The Wilhelm Gustloff as Lazarettschiff D September 1st, 1939
Left: All of the port of call the Wilhelm Gustloff made during her time as Lazarettschiff 'D'.
Right:Wilhelm Gustloff as Lazarettschiff D. Source: Cover, JSC's 1:700 Wilhelm Gustloff hardstock model kit.
Original Wilhelm Gustloff Lazarettschiff Video - 1939-1940
By: Karl Hoeffkes
Die Neue Linie - October 1940
Possibly the last artlcie published during the Gustloff's stint as hospital ship Lazarettschiff D.In this publication (translated as The New Line), there is over a 2 page spread. Published in October, 1940, the Gustloff only had days left as a hospital ship by the time this was released.
Die Neue Linie was primarily a fashion and style magazine - somewhat of an odd place for a story on a hospital ship! However, intrigue over the former cruise ship's role in the war obviously held some value to the publishers. The inevitable brush of propaganda displays life as carefree and even relaxing on board.
It was just a few days prior on August 25th when the Wilhelm Gustloff docked in Hamburg after her 50th voyage to Norway. By this point, the Gustloff had completed 60 voyages in all and sailed with 80,000 passengers around Europe. Those on board imagined once they disembarked the great passenger liner, her crew would ready her for another trip up to the Norwegian Fjords. Some passengers probably would've been discussing what was planned to be the Wilhelm Gustloff's longest voyage ever, traveling to Japan for the 1940 Olympics. Surely that would be a voyage worth taking on one of the two flagships of the Kraft durch Freude fleet. Captain Bertram knew otherwise. Earlier, he had read a coded message in envelope "QWA 7" informing him to take the Wilhelm Gustloff back to Hamburg and await further instructions. Due to Hitler's ambitions, all of the ships in the German fleet were called back to port never to complete another passenger voyage again.
His rise to power in 1933 eventually gave him the means to begin taking back those Germanic lands that the Treaty of Versailles in World War I took from them. It began in March, 1938 in Austria (Österreich). Known as the Anschluss, The Third Reich annexed Austria with a plebiscite to which the Wilhelm Gustloff participated on April 10th, 1938. This was during her voyage to the Tilbury Docks in London for Germans living abroad to vote. The vote in reality did not matter. Even though there was a 99.7% vote for the annexation, there was coercion at the polling stations and those who would have voted against it were largely not allowed to vote. By this time, Germany had already marched into Austria to occupy it as well.
Then in October, Hitler set his eye upon the Sudetenland or Czechoslovakia. Advocating for ethnic Germans in the area to reenter the Third Reich, it sparked the Sudeten Crisis and threatened war. This was solved with the Munich Agreement which avoided war, but still annexed Czechoslovakia. As the Wilhelm Gustloff sat in Hamburg, there was discussion among the locals revolving around the usual activity of the ocean liners now in the harbor. Hitler originally planned to invade Poland on August 26th, but this was delayed due to discussions involving Britain and Poland. September 1st, 1939. Hitler resumes his plans to add Poland to the Third Reich through invasion and Britain with France declare war. World War II had begun and almost immediately the ships at anchor were requisitioned into the Kriegsmarine for the war effort. The following day on September 2nd, 417 of the Wilhelm Gustloff's crew are released leaving a skeleton crew, the senior crew, and Captain Bertram aboard. As the conflict progresses, September 9th brings news that the Wilhelm Gustloff will be designated as a hospital ship. The Berlin will become LAzarettschiff 'A', the Gustloff's sister ship - the Robert Ley - will become Lazarettschiff 'B', the Stuttgart will be Lazarettschiff 'C' and the Wilhelm Gustloff will become Lazarettschiff 'D'.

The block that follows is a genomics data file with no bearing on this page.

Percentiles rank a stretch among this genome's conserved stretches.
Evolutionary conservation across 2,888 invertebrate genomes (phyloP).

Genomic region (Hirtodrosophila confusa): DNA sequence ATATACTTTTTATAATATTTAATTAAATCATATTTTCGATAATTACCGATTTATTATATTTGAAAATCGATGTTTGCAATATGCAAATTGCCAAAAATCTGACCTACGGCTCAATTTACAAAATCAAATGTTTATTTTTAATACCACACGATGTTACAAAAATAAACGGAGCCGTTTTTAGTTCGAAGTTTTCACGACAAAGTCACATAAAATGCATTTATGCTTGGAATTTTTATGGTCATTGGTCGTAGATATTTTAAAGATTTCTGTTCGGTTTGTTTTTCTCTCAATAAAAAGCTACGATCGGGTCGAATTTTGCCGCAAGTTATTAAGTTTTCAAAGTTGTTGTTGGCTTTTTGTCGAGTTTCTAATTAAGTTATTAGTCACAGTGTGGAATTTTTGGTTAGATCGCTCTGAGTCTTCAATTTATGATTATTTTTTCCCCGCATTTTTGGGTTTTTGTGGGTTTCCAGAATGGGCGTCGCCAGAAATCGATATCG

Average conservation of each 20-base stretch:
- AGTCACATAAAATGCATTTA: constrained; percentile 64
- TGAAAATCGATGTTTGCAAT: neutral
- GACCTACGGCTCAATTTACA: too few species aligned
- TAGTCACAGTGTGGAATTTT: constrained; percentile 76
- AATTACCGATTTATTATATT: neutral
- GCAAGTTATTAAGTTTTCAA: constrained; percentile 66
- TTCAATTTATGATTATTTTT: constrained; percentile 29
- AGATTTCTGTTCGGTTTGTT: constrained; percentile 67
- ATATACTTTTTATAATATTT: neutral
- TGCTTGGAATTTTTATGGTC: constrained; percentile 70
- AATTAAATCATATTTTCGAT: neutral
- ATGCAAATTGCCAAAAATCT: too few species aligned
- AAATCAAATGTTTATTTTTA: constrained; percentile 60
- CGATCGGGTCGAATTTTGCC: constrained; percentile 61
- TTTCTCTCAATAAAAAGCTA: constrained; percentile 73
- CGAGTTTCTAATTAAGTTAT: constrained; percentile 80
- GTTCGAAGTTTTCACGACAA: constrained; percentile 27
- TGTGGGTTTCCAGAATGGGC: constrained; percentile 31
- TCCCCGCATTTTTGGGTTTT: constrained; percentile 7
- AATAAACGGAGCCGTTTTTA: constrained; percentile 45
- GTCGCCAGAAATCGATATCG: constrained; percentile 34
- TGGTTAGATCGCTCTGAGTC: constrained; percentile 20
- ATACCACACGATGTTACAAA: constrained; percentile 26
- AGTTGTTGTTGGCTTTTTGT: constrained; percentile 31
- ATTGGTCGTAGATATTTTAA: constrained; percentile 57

On September 22nd, she becomes an official part of the hospital ship fleet and is converted. Her interior furnishings are put aside and medical equipment soon takes the place of her tables and chairs. Open dance floors are now lined with beds for the sick and wounded. Doctors and nurses from the German Red Cross, or DRK, fill cabins where excited passengers once sat before their cruise around Europe. It is unknown if all of her furnishings were stored on board, or placed at an off-site warehouse.
On her exterior, had to conform to international law regarding idenfitication of hospital ships. The Gustloff receives a green stripe along both sides of her hull along B Deck. Her KdF logo that emblazoned her funnel was painted over with a large red cross. A large white tarp with a red cross was also mounted to her Sun Deck just beyond the funnel.
The Wilhelm Gustloff receives her red cross and the stripe is halfway finished around her hull.
The Wilhelm Gustloff sets sail with her finished hospital livery in September, 1939.
Lazarettschiff 'D' in Danzig-Neufahrwasser September 1939 to May 1940
On September 22nd, 1939, the Wilhelm Gustloff is fully converted and heads towards the Baltic Sea. Her first destination is to head to the port of Danzig-Neufahrwasser in Poland. The latter also called Nowy Port, is a location on the Westerplatte peninsula in present day Gdańsk. Surprisingly, the first wounded treated on board are not those of the German Wehrmacht. After she ties up, the Gustloff takes 650 wounded Polish soldiers from the fighting in the area. The first Germans that are brought for treatment are 10 crew members from the minesweeper M-85 after she struck a mine and sank on October 1st.